In the 1950's, it was discovered that the surface temperature of skin in the area of a malignant tumor exhibited a higher temperature than that expected were no disease present. Thus, by measuring body skin temperatures, it became possible to screen for the existence of abnormal body activity such as cancerous tumor growth. With the development of liquid crystals and methods of forming temperature responsive chemical substrates, contact thermometry became a reality along with its use in medical applications. Devices employing contact thermometry could sense and display temperature changes through indicators which changed colors, either permanently or temporarily, when placed in direct physical contact with a surface such as skin, reflecting a temperature at or near the point of contact. An abnormal reading would alert a user to the need for closer, more detailed examination of the region in question. However, the art in this area has been directed primarily at sensing and displaying temperatures on exterior skin surfaces. Thus, for example, the patent to Vanzetti et al. (U.S. Pat. No. 3,830,224) disclosed the placement of temperature responsive, color changing liquid crystals at various points in a brassiere for the purpose of detecting the existence of breast cancer, while the patent to Sagi (U.S. Re. 32,000) disclosed the use of radially arranged rows of temperature responsive indicators deposited on a disc for insertion into the breast-receiving cups of a brassiere for the same purpose.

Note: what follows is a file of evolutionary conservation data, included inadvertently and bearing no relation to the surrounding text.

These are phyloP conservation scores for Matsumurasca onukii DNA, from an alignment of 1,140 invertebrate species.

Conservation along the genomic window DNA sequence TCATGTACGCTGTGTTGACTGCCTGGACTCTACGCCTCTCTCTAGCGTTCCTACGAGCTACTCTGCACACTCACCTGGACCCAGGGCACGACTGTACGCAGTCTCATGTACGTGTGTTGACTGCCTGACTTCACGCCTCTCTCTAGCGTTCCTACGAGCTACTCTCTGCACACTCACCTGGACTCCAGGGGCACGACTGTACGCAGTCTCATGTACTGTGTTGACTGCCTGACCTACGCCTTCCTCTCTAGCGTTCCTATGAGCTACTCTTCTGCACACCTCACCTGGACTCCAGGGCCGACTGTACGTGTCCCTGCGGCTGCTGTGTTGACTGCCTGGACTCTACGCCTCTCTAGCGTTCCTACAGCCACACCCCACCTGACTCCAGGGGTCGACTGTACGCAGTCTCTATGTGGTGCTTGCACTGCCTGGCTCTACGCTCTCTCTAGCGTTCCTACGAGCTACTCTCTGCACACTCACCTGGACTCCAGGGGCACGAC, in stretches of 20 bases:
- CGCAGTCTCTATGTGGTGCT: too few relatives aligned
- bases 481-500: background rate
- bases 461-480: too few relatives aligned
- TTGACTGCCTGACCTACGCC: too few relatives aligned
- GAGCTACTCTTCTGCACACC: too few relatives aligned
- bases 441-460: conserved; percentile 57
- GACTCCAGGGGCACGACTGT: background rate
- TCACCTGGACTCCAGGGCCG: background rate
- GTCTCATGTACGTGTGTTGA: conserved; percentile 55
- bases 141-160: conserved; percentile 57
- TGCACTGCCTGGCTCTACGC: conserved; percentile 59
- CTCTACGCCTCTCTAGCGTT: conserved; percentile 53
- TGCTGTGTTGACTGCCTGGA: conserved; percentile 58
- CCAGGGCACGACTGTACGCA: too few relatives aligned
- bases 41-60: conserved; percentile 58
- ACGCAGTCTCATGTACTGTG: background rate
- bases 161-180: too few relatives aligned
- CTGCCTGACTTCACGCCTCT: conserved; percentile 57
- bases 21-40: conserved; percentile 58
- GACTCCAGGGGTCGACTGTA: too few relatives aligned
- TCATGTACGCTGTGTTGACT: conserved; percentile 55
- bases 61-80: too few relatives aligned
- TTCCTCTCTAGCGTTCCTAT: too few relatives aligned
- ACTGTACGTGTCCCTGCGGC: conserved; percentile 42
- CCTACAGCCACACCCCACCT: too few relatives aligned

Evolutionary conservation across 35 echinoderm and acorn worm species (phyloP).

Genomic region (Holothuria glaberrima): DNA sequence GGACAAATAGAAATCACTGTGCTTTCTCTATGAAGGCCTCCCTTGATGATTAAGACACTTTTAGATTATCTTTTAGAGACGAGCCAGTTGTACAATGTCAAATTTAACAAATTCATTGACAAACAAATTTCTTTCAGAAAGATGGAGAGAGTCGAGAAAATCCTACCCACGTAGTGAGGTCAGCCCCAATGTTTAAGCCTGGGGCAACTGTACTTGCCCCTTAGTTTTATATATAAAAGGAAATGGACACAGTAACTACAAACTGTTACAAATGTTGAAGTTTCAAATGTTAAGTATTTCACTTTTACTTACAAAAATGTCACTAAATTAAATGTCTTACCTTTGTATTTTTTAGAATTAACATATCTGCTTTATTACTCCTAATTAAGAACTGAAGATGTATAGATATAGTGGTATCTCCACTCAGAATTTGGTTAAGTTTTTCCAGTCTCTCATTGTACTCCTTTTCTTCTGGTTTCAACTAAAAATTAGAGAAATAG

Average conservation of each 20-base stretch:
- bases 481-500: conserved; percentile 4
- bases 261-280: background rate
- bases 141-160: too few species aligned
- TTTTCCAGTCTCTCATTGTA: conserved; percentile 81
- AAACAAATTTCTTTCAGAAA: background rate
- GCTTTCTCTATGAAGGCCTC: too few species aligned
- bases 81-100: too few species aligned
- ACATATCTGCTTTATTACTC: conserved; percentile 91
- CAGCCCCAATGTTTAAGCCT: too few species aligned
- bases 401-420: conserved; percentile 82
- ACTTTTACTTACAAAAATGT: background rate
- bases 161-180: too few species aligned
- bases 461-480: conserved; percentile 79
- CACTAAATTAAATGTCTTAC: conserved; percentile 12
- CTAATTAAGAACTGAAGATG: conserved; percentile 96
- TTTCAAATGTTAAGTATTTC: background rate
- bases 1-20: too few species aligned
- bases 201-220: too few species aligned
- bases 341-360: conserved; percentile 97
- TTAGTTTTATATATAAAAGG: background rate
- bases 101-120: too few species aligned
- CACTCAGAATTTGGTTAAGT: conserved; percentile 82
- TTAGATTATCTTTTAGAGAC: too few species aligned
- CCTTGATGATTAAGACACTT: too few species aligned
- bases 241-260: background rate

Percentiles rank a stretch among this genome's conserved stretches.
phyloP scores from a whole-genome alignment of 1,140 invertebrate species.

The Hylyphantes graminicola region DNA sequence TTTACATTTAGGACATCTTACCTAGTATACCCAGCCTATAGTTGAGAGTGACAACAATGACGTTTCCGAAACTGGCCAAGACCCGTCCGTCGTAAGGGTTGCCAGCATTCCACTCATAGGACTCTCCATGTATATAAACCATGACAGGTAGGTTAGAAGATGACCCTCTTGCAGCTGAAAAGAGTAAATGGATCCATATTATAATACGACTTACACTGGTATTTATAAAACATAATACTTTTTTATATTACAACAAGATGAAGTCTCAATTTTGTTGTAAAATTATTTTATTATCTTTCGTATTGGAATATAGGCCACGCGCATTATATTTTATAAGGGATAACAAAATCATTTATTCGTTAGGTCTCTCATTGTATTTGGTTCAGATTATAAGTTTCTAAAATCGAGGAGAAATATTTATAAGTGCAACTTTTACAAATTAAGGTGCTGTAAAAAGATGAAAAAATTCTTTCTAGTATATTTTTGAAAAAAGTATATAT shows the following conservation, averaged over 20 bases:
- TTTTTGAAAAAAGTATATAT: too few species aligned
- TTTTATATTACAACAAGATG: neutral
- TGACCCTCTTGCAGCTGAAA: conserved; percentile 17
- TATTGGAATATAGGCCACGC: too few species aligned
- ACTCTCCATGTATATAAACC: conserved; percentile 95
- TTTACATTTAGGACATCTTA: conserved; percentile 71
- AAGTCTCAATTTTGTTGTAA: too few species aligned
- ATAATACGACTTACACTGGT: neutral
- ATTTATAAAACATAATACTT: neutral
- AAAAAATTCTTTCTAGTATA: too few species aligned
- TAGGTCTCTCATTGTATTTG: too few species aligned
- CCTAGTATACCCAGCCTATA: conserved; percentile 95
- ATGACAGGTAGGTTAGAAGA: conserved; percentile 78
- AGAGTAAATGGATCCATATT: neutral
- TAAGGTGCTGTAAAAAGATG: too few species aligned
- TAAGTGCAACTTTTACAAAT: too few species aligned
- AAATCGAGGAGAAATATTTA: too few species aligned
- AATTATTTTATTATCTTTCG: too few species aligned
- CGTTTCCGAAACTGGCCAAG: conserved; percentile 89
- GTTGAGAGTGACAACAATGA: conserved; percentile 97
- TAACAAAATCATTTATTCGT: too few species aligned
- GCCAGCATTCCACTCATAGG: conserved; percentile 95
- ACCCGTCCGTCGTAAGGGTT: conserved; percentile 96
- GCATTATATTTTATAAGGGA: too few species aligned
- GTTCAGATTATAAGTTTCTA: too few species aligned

There has been a failure to recognize that the same principle may apply to internal body organs. An abnormally high temperature at the surface of an internal organ when compared with surrounding tissue also indicates the likelihood of a medical problem. However, with regard to the prostate, the prior art has concentrated not on internal organ temperature measurement as a screening tool but rather on monitoring prostate temperature during hyperthermic prostate gland treatments after a problem has been found to exist. The patent to Cathaud et al. (U.S. Pat. No. 5,404,881) discloses one type of rectal probe used for this purpose, while the patent to Tihon et al. (U.S. Pat. No. 5,335,669) discloses another.
The applicability of contact thermometry to internal organ diagnosis has gone unrecognized. The prior art does not evidence an understanding of the advantages of diagnostic measurement of temperature in the prostate region as an early indicator of abnormalities. Furthermore, none of the prior art devices used in prostate examination provide a simultaneously simple, speedy, accurate and cost-effective solution to the prostate screening procedure.
The present invention relates to a self-contained device for detecting and displaying temperatures. It has particular utility as a tool for medical diagnosis in monitoring abnormal biological activity in internal body organs and tissue non-surgically accessible through body cavities such as the prostate gland, although it has uses in other fields as well. The device aids in screening for the existence of abnormal subsurface activity such as the growth of malignant tumors, neoplasms, infections and inflammations. After it has been affixed to a probe which can be either a user's fingertip or a mechanical implement, the device is inserted into the chosen body cavity, applied to the selected region and then removed. A quick visual check of colors displayed on the surface of the device enables the user to determine whether unusually high temperatures have been detected.